The Marshall Project

The coronavirus pandemic has shone new light on social problems in this country – income inequality, racism, homelessness and poor access to medical care.  It’s also underscored problems with Virginia’s criminal justice system.

Askari Danso

Public health experts say prisons are especially vulnerable during an epidemic with inmates living in close quarters – many of them elderly or suffering chronic diseases.  

Here in Virginia,  the Department of Corrections has stopped visitation because of COVID-19.  But  prisoners and advocates are still worried.

Dave Nakayama / Creative Commons

Both Republican and Democratic lawmakers have proposed to increase the amount of time inmates can earn for good behavior.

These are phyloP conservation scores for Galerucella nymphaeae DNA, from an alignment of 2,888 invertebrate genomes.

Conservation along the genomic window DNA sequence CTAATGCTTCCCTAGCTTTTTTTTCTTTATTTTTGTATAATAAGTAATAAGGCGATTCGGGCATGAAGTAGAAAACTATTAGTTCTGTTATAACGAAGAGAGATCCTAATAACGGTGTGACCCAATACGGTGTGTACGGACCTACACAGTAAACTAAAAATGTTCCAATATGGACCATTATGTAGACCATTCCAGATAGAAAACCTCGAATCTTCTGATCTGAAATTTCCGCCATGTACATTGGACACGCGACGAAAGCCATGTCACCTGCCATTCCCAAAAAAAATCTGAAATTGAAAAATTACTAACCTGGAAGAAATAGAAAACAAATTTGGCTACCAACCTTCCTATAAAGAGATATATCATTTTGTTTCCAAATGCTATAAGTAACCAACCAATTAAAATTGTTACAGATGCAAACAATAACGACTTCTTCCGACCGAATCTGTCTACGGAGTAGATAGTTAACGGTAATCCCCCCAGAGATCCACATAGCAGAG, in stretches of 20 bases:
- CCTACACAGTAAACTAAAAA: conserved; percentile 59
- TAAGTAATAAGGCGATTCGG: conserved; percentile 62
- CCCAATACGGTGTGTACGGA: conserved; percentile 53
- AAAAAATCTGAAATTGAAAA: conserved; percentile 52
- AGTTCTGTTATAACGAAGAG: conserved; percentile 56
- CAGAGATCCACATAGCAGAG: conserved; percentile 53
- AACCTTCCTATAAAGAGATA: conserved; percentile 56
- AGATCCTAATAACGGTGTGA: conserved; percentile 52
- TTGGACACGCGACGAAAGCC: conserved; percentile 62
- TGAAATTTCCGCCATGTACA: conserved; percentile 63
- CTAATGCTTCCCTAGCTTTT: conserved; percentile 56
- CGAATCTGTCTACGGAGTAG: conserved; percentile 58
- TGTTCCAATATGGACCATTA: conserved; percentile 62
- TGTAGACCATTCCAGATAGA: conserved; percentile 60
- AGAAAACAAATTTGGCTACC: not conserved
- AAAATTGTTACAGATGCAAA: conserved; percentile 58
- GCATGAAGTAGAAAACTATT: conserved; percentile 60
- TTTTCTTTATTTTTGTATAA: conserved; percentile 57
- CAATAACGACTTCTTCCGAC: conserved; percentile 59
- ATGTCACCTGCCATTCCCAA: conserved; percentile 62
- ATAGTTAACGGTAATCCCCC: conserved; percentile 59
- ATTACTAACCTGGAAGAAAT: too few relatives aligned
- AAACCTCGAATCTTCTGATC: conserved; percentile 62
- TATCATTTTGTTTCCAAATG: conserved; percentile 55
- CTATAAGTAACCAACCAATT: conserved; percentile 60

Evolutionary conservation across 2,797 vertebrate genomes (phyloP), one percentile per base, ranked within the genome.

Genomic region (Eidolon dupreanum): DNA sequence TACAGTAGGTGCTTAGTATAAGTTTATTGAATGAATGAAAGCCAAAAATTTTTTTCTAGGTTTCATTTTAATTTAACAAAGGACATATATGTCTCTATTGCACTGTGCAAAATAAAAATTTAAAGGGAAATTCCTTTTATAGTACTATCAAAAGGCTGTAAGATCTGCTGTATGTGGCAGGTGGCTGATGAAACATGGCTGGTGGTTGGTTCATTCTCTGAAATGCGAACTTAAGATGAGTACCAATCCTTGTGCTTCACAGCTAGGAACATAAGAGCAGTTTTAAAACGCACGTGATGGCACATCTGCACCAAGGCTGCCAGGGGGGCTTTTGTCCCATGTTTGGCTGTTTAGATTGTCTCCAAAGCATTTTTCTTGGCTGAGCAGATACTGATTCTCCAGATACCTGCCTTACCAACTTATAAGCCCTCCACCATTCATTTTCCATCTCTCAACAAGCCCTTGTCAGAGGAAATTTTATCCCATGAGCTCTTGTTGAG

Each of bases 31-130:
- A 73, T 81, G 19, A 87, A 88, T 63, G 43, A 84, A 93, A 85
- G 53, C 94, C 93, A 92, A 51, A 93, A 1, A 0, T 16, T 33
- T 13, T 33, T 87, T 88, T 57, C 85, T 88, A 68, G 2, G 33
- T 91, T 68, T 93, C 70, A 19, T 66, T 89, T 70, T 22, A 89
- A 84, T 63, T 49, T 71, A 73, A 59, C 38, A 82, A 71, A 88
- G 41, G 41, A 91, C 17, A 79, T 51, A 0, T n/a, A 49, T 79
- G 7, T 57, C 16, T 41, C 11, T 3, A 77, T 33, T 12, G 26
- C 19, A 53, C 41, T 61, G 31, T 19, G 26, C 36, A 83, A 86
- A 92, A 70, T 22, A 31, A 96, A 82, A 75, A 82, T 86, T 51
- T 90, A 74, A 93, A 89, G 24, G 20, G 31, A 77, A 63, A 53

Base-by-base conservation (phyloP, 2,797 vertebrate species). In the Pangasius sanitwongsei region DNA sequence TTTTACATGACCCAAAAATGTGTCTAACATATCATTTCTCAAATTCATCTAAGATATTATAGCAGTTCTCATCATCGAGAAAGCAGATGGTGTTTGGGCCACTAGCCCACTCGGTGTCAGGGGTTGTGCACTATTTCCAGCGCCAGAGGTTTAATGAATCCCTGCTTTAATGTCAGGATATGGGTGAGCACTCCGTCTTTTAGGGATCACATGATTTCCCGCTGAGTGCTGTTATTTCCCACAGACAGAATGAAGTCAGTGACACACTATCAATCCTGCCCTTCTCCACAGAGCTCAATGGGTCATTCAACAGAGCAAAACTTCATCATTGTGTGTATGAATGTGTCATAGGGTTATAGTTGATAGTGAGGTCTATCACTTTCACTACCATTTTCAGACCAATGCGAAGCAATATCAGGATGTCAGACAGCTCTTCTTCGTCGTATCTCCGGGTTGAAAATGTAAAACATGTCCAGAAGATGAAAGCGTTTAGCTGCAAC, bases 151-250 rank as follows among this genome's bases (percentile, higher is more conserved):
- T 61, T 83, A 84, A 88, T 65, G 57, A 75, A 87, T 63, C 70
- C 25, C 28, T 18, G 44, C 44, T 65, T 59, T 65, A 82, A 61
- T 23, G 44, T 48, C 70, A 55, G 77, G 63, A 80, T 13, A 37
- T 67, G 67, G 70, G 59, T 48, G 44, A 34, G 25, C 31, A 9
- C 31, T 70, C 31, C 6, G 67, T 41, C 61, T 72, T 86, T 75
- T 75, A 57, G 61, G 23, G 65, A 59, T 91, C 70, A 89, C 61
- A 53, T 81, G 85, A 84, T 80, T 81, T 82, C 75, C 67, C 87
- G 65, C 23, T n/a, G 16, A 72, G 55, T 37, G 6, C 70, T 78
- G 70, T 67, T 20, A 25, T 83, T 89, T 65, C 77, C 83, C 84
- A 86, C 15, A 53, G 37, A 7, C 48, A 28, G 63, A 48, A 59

Thursday night a group of citizens sweated their way through a House subcommittee meeting to speak in favor of the legislation.

The American Civil Libties Union of Virginia has filed a lawsuit against the Department of Corrections over solitary confinement at maximum security prisons. 

The group says isolation lasting weeks, months or years can trigger mental illness or make symptoms worse.

Virginia’s Secretary of Public Safety is suspending a controversial prison policy before it takes effect.  Officials had planned to ban women visiting prisons from using tampons, because they claimed those sanitary products could be used to smuggle-in contraband.